Terraforming in a nightmarish way...

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HalC
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Terraforming in a nightmarish way...

Postby HalC » Sun May 05, 2019 5:07 pm

As I consider the "Ancients" and what they could do, I got to thinking - what could the Third Imperium do with its current TL 15 technology. The thought that sparked this process was based on an Old Larry Niven novel, in which a man uses a ship to approach a given velocity, use a black hole as a sling shot, and return to Earth in its far future.

The man discovers that Earth and Venus aren't in the orbits that he remembers and worries that he isn't in Kansas (so to speak). Later on, the author describes a technique for tugging a world out of orbit using the mass of another world - thereby keeping earth at a comfortable temperature rather than have it get hotter and hotter as the sun burns its hydrogen, then helium, and some elements of carbon.

Which brings me directly to terraforming in the year 1105.

Imagine if you will, spotting a world that is just too cold for comfortable habitation. The world just isn't close enough for that comfort zone that most humans like to see on their world. Now imagine that there is a world between the main world and the sun, that is largely a piece of rock and way too hot to be comfortable. Net result is that you mount a few reaction-less drives on that world to stop its spin. Then you use the drives to impart a higher velocity for the world in question - forcing it by the laws of physics, to move further away from the sun. Now imagine using the huge (did I mention HUGE!) mass as an attractor for the main world. You use the mass you can move (and life on that world once you start to move it out of orbit - is going to be hellish) to gently nudge the main world out of its orbit into a faster orbit (and thus too, begin to move away from the sun) or to slow the main world (causing it to fall intowards the sun for a closer orbit).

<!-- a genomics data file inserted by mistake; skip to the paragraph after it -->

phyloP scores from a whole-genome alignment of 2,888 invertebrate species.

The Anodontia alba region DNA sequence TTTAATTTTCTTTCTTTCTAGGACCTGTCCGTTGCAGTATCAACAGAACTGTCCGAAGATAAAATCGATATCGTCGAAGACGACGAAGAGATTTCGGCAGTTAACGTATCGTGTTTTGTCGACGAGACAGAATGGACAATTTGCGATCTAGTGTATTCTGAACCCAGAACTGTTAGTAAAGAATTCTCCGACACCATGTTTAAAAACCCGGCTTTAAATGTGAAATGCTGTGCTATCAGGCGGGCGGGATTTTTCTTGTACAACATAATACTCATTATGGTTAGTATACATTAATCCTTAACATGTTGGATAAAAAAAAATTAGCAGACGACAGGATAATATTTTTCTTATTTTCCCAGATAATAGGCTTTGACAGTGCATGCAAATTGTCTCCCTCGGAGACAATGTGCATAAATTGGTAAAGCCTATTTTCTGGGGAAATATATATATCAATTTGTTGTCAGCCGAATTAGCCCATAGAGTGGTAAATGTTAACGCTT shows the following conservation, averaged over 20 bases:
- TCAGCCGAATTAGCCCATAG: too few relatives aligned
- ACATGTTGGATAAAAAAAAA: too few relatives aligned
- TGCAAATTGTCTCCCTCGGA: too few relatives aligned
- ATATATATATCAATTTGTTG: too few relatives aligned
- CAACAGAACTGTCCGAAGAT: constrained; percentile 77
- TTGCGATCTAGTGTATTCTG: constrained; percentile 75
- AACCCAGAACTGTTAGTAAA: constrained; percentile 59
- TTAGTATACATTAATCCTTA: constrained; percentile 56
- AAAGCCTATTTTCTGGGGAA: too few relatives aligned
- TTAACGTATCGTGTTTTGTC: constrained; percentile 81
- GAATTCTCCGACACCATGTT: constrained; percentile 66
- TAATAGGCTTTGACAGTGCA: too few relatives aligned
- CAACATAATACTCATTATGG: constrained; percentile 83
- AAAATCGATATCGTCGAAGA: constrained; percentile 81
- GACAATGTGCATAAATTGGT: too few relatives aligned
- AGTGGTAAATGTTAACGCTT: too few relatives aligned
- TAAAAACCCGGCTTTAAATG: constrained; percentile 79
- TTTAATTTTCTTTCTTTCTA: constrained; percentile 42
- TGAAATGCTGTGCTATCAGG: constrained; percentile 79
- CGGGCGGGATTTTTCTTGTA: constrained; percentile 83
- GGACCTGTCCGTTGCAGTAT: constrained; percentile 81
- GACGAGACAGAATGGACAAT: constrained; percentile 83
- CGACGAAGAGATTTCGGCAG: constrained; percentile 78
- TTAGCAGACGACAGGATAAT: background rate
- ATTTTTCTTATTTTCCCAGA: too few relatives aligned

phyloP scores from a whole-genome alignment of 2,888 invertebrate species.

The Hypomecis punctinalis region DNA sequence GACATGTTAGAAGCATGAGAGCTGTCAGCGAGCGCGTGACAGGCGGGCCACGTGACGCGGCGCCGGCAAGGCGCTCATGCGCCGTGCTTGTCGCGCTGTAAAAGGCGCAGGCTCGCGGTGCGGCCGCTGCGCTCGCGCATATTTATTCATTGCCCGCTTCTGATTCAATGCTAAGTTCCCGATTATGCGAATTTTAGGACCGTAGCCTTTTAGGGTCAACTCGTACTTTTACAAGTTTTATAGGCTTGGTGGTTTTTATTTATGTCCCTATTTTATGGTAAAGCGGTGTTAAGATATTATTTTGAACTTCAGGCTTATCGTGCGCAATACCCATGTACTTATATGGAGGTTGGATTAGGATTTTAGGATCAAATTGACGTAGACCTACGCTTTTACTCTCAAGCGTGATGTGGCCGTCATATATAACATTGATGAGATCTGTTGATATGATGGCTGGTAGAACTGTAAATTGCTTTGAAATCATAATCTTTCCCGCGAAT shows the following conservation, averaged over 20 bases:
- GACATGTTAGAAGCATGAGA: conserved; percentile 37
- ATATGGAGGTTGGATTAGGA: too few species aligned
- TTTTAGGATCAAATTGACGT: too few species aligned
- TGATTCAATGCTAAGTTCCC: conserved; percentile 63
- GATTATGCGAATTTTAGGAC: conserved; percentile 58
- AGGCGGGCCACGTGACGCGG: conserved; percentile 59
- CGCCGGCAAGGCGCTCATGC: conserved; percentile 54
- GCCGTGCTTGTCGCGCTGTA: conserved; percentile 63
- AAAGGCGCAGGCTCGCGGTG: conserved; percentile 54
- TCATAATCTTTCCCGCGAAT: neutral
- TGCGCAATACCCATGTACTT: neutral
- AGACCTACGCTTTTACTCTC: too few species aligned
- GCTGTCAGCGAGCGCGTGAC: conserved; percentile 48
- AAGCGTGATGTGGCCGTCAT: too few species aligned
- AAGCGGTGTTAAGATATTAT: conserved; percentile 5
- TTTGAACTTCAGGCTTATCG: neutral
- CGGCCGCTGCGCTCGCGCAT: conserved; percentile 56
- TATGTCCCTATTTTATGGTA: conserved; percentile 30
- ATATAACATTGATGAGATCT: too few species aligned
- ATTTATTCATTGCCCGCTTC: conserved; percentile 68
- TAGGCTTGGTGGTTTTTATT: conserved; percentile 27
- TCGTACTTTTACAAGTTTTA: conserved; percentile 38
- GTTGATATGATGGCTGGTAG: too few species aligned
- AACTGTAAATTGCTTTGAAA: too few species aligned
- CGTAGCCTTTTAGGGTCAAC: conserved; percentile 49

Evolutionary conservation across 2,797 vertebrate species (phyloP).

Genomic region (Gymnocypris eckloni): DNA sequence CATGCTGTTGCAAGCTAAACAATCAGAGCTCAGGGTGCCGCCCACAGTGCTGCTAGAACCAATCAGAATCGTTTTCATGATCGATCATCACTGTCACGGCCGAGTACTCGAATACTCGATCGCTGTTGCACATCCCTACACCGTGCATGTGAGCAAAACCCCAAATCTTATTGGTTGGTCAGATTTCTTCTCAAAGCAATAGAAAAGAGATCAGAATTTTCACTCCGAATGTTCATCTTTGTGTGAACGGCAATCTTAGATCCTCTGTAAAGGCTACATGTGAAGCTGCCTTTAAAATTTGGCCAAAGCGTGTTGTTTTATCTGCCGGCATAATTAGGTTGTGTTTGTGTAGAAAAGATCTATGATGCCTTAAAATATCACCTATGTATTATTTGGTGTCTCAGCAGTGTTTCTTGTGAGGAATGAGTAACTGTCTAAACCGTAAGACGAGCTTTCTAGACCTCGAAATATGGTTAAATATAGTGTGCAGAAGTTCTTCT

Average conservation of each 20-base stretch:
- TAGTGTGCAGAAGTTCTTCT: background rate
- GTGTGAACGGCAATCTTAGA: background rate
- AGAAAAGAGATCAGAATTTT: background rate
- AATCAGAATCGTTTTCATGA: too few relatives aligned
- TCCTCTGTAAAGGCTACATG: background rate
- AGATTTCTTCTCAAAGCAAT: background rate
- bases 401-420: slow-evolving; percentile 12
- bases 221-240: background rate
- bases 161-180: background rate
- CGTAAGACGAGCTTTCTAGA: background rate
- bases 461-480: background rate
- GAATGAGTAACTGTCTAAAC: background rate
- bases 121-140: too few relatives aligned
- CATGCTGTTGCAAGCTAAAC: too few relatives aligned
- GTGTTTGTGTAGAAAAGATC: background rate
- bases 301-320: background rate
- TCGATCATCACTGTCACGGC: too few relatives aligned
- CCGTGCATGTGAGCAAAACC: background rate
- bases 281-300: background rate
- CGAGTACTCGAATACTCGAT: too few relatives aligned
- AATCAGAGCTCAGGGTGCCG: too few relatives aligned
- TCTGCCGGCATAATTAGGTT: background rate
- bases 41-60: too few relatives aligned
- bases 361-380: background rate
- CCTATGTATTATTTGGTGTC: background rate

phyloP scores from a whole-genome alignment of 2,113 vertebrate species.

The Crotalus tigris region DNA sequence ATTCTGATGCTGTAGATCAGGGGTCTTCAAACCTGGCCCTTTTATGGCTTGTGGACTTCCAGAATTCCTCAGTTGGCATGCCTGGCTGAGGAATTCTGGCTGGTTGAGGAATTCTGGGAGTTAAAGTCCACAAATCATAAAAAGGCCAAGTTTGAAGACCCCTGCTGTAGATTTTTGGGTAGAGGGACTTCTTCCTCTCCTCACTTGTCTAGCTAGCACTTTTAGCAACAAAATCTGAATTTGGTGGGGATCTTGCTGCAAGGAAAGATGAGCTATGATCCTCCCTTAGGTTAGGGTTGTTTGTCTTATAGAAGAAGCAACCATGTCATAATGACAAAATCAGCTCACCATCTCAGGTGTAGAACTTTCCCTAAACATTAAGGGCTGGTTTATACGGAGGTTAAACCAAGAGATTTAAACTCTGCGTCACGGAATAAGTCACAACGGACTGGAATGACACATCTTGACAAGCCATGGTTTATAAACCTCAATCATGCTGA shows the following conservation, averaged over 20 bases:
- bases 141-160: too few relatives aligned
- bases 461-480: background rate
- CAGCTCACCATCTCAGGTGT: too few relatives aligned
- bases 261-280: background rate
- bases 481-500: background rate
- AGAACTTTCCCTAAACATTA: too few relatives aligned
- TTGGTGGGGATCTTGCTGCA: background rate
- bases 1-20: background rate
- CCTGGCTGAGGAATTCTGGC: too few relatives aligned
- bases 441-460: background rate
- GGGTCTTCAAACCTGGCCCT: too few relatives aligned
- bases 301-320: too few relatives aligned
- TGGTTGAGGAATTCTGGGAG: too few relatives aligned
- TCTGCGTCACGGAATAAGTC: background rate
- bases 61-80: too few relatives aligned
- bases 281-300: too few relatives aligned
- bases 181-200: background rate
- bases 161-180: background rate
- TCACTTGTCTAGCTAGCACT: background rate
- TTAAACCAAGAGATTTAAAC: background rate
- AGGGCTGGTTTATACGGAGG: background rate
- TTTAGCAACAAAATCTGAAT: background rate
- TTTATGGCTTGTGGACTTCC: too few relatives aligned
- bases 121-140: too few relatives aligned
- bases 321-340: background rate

You don't want to mount those reactionless drives on the main world, because you'd need to stop it spinning in order to apply the precise force necessary to rearrange the system's orbits.

Anyone see an issue here that would make it unlikely that the Third Imperium might consider rearranging the star systems to suit their desires? If this can be done at TL 15, what would or could the Ancients have done with say, TL 18 or 20 or what have you?

Just musing aloud.
Moppy
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Re: Terraforming in a nightmarish way...

Postby Moppy » Sun May 05, 2019 5:29 pm

Weather control is TL 12.

I don't think they have the thrust to move a planet. Planets are pretty big compared to even a 1m dton tender.

Nuclear winter is probably terraforming for some alien species somewhere :-)

I do NOT understand why you need to stop the thing spinning. Certainly the physics doesn't require this, so perhaps it's a Traveller-lore reason related to how the maneuver drive works?

edit: They can probably build artifical islands or dig out the ocean a bit, that's all possible today. I am not sure if that counts as "terraforming".
Juums
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Re: Terraforming in a nightmarish way...

Postby Juums » Sun May 05, 2019 8:52 pm